Birds on a Plane: The Top 9 Most Dangerous Birds You Wouldn't Want to be Trapped on a Plane With
The new film Snakes on a Plane is a box office success
(whether it deserves to be or not is another question). Inevitably
there will be a sequel or two, or maybe ten. While it might
be Iguanas on a Plane or Squid on a Plane or
even Cows on a Plane, we're going to take an early
guess and say the next film will be called Birds on a Plane.
Cassowaries are big, unpredictable and aggressive ...
and their kicks are strong enough to break bones (oh,
and did we mention their dagger-like claws?).
If so, the director might want to consider using several
(or all) of the birds listed below, as these are nine
of the world's most dangerous birds.
Cassowaries, an endangered species, are large, flightless
birds that live in the rainforests, woodlands and swamps of
Australia. Cassowaries are unpredictable, aggressive and are
known to kick up their large, clawed feet. Their kicks are
capable of breaking bones, and their claws have been likened
Ostriches are suspicious, skittish and can be dangerous.
They're the largest living bird (they can reach over 9 feet
tall and 350 pounds) and they can outrun you (a steady 30
miles an hour for 10 miles straight). Like the cassowary,
they have strong legs (their kick can kill a hyena) and sharp
3. Canada Geese
Canada geese are very aggressive and, particularly if you
(purposely or inadvertently) come near their nests or young,
they may chase you away and even bite you.
Seagulls are extremely aggressive and are known to attack
and even peck at people's heads to protect their nests and
young. In fact, in Britain people have been forced to carry
umbrellas to avoid the attacks, at least one woman was taken
to an emergency room with deep beak wounds to her head, and
a pet dog was killed by the birds.
Seagulls will attack humans to protect their nests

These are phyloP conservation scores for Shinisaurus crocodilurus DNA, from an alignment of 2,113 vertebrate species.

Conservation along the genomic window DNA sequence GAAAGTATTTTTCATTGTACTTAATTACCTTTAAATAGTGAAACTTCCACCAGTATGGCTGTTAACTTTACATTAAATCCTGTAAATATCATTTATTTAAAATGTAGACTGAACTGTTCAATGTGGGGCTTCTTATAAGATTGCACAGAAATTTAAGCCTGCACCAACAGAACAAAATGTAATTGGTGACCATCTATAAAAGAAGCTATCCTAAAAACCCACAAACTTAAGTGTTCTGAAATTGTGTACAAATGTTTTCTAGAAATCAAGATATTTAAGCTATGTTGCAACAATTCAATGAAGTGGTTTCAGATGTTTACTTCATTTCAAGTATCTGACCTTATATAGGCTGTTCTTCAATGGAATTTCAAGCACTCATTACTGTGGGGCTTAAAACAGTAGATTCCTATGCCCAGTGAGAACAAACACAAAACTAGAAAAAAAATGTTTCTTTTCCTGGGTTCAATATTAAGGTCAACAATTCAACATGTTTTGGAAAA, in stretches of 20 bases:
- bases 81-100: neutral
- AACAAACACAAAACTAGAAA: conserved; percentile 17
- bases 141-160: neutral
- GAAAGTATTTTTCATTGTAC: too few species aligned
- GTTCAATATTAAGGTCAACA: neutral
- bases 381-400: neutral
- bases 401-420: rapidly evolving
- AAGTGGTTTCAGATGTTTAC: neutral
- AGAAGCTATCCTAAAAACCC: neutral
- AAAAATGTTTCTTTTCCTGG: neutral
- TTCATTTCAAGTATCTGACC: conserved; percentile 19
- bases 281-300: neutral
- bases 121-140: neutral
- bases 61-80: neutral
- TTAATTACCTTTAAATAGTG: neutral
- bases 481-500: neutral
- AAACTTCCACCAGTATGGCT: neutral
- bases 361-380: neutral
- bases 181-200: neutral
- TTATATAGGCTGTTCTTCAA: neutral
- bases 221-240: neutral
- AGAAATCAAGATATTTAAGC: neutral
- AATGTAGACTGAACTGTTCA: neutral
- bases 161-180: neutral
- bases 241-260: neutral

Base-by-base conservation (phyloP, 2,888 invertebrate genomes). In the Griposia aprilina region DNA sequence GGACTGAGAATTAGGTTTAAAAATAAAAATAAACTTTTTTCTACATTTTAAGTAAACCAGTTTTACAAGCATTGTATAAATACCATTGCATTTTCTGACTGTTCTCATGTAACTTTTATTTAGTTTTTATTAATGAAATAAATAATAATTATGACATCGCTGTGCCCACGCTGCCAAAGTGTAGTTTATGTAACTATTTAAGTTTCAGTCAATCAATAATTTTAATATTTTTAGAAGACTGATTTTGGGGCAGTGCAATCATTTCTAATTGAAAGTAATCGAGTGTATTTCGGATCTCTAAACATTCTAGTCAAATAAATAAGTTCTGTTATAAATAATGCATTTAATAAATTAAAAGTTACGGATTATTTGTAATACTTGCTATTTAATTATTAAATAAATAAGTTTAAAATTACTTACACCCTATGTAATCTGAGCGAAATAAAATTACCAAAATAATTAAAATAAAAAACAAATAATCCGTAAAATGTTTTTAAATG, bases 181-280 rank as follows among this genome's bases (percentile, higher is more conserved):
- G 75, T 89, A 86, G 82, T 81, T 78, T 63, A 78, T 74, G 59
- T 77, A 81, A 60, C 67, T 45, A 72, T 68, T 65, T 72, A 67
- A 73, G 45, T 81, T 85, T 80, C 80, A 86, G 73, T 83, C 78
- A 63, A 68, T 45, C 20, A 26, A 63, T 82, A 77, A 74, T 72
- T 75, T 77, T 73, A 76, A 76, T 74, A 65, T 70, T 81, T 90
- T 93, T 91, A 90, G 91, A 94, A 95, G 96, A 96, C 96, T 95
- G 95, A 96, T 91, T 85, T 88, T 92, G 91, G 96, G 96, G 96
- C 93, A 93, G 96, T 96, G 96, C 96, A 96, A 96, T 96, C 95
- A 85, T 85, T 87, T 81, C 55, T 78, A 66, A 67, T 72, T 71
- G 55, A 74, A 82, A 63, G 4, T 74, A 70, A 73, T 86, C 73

and young (to the point where people in Britain have
had to carry umbrellas to keep the birds away).
Owls are raptors, or birds of prey, and they use their talons
and beaks to kill and eat their catch. In a closed space,
or if the bird was scared or agitated, it could cause serious
harm to you.
6. Hawks and Falcons
Also birds of prey, the sharp talons and beaks that hawks
and falcons use to hunt, along with their quick speed and
agility, pose serious dangers to humans, even if the birds
are just babies (falcons' beaks are also specially configured
to cut through the spinal cords of their prey).
Eagles are strong (strong enough to carry away something
that weighs four pounds), aggressive birds, and although they
don't pose much of a danger to humans in the wild, in a closed
space their beak and talons could easily harm a human. (FYI,
they can eat about a pound of fish in just four minutes.)
If cornered, a vulture (many species of which are now endangered)
may hiss or make a low grunting sound at you. They, of course,
also have sharp, hooked beaks that can tear meat, along with
The rhea, native to South America, is a large, flightless
bird that can grow to be 60-80 pounds. Though smaller than
ostriches and not as aggressive as cassowaries, rheas have
heavily muscled legs, hard spurs on their feet and their kicks
can bring a force of 800 pounds per square inch.
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